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Remington Allegedly Sends Sandy Hook Families Thousands Of Cartoons In Litigation

Remington apparently sent thousands of random cartoons, as well as images of dirt bikes and gender reveal parties to Sandy Hook shooting families in response to their discovery request. 

By Gina Tron

Lawyers representing families of the Sandy Hook mass shooting have accused the Remington gun manufacturer of intentionally clouding pretrial discovery with images of cartoons and other random filler.

Nine Sandy Hook families are currently suing Remington Arms for wrongful marketing in connection to the 2012 massacre. The company's AR-15 rifle was used in the shooting which claimed the lives of 28 people, mostly first grade children. Remington filed for bankruptcy protection in 2018.

Lawyers for the nine families claim that the gun maker is essentially trolling them.

“Now seven years into this litigation—a litigation that has twice been delayed by Remington’s bankruptcy filings—the plaintiffs are no closer to having their day in court,” a complaint filed by the families’ lawyers in Connecticut Superior Court last week states. “The reason is simple: Remington refuses to comply with their discovery obligations.”

The complaint claims that Remington produced in their discovery more than 18,500 random cartoons: Minion memes, clip art of ice cream, and images of Santa Claus. 

“There are also another 15,825 image files of people gokarting, riding dirt bikes, and socializing, another 1,521 video files of gender reveal parties and the ice bucket challenge, not to mention multiple duplicate copies of Remington catalogues,” the complaint states. There is no possible reasonable explanation for this conduct.”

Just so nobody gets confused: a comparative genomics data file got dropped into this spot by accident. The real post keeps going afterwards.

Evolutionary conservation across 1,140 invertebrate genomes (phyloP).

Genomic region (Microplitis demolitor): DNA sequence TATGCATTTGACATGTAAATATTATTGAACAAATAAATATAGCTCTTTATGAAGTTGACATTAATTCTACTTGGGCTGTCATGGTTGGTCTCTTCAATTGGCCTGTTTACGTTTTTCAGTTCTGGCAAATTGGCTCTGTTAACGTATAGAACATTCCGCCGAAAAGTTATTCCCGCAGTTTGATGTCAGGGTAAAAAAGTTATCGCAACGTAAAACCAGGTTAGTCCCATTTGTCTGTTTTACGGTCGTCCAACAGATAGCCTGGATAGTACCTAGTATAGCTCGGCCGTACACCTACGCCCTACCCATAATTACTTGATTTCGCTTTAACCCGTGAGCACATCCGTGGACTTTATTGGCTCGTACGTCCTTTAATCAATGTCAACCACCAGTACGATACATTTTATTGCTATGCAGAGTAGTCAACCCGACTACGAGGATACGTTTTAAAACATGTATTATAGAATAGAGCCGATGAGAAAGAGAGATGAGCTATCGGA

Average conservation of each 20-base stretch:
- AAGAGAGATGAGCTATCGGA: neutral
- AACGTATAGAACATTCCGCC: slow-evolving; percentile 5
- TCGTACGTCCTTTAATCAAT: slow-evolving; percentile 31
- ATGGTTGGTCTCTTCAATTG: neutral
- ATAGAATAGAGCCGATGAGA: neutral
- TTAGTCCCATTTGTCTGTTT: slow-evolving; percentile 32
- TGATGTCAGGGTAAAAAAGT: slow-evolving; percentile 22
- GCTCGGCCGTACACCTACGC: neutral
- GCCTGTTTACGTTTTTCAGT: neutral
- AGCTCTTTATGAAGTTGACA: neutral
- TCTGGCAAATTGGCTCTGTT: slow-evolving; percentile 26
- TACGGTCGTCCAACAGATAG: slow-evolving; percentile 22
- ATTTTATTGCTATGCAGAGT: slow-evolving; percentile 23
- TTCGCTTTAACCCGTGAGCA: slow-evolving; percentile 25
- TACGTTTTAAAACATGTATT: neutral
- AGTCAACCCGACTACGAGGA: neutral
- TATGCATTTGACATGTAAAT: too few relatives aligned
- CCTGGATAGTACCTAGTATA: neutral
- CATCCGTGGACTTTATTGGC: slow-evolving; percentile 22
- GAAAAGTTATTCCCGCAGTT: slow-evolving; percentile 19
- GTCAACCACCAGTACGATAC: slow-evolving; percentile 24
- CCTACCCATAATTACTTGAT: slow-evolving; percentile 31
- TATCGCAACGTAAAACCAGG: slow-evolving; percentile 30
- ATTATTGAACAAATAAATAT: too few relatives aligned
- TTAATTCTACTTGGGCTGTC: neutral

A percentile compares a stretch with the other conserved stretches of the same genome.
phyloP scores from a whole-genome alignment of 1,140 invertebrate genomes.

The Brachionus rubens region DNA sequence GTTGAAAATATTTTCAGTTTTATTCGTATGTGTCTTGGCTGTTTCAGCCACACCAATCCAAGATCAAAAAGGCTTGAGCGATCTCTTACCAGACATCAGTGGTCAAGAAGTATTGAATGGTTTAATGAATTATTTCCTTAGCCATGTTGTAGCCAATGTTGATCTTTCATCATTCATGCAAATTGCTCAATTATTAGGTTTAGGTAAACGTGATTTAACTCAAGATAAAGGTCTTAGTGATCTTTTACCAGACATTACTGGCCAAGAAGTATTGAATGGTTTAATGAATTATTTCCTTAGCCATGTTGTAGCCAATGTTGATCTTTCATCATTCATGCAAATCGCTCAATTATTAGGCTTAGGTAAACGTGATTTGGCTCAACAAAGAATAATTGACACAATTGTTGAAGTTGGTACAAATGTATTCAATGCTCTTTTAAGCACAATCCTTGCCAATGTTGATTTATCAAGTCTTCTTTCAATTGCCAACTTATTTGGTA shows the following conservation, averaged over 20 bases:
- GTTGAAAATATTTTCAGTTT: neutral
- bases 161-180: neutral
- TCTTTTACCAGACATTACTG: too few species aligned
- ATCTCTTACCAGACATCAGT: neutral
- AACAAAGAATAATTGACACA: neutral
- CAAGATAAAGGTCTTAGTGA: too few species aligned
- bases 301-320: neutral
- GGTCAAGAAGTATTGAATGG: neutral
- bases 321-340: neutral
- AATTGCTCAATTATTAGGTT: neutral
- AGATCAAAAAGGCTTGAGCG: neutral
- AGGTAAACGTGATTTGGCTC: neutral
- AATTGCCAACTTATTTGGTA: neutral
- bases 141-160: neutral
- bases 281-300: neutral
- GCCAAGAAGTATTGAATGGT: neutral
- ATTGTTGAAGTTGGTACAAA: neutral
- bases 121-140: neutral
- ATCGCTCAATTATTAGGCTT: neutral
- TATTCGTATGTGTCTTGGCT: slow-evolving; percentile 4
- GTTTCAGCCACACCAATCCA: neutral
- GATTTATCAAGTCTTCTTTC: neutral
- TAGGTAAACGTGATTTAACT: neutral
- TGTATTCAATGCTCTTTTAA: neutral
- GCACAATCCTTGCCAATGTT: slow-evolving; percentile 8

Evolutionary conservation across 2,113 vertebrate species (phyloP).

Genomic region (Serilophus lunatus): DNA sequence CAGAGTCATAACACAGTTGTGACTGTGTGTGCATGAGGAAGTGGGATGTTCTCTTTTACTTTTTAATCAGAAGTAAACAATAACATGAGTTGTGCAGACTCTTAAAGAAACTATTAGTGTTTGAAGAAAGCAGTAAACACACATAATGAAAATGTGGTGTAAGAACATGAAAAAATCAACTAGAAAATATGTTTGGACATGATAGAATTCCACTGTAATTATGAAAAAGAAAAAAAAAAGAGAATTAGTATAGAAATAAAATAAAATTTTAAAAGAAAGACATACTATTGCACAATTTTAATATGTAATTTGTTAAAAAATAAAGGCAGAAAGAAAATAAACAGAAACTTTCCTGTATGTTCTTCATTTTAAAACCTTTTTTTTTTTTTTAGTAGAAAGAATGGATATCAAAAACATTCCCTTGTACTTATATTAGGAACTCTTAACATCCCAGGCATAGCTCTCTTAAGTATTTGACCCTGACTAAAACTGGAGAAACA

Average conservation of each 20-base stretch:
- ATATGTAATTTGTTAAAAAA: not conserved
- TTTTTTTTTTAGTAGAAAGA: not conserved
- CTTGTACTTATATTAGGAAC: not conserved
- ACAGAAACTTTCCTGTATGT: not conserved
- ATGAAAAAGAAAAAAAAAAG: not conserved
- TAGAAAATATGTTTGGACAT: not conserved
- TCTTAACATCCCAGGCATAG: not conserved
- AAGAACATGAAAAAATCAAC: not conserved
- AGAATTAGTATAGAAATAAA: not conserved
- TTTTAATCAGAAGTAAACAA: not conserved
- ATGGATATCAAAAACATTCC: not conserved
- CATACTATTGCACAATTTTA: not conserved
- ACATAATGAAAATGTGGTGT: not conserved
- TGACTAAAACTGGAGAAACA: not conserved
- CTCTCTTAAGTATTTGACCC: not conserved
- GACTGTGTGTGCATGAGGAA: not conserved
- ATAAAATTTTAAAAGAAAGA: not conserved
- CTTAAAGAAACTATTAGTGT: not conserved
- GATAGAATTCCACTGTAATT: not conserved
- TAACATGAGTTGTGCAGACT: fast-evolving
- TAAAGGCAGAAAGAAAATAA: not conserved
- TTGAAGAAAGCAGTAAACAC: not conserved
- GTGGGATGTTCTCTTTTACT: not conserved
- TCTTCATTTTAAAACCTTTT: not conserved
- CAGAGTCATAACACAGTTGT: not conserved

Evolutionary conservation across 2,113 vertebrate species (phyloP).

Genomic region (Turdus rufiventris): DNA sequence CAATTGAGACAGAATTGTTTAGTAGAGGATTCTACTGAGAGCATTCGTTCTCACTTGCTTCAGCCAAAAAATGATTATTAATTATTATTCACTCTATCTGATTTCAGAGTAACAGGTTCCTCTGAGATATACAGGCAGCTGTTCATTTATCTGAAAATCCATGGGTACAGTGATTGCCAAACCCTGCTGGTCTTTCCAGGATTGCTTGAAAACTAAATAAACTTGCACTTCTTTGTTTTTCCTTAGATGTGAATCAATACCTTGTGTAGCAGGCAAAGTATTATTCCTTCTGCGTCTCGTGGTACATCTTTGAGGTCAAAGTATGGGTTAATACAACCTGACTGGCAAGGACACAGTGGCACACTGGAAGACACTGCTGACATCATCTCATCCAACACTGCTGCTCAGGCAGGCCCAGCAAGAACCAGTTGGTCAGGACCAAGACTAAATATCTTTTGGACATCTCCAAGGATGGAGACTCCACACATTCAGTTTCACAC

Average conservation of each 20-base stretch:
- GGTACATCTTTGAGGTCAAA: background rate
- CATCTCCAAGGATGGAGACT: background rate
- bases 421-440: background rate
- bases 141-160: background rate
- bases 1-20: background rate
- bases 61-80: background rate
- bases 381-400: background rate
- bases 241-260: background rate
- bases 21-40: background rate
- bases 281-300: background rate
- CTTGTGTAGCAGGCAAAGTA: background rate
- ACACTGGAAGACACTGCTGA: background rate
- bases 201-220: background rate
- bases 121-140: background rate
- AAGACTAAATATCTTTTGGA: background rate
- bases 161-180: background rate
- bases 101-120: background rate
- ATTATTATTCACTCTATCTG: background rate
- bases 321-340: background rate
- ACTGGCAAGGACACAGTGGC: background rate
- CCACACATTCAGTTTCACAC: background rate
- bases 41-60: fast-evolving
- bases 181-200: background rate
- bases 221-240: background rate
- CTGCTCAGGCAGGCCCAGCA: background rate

The complaint alleges that “Remington is desperate to avoid a true review of the internal and external communications detailing its abusive marketing practices.”

It states that Remington has produced the images without "complete metadata [...] so that it is impossible for the plaintiffs to [...] know the origin of much of Remington’s production or to assess whether these seemingly random images and videos are, in fact, relevant."

Amongst the more than 46,000 documents provided by Remington, the lawyers state that there are “6,606 potentially useful documents in response to the plaintiffs’ requests.”

Remington’s lead attorney James Vogts did not respond immediately to Oxygen.com’s request for comment. He told the Connecticut Post on Tuesday that “(Remington) will respond to this motion in the coming weeks, and point out what it believes are incorrect representations, numerous half-truths, and important omissions by (families’) counsel.”

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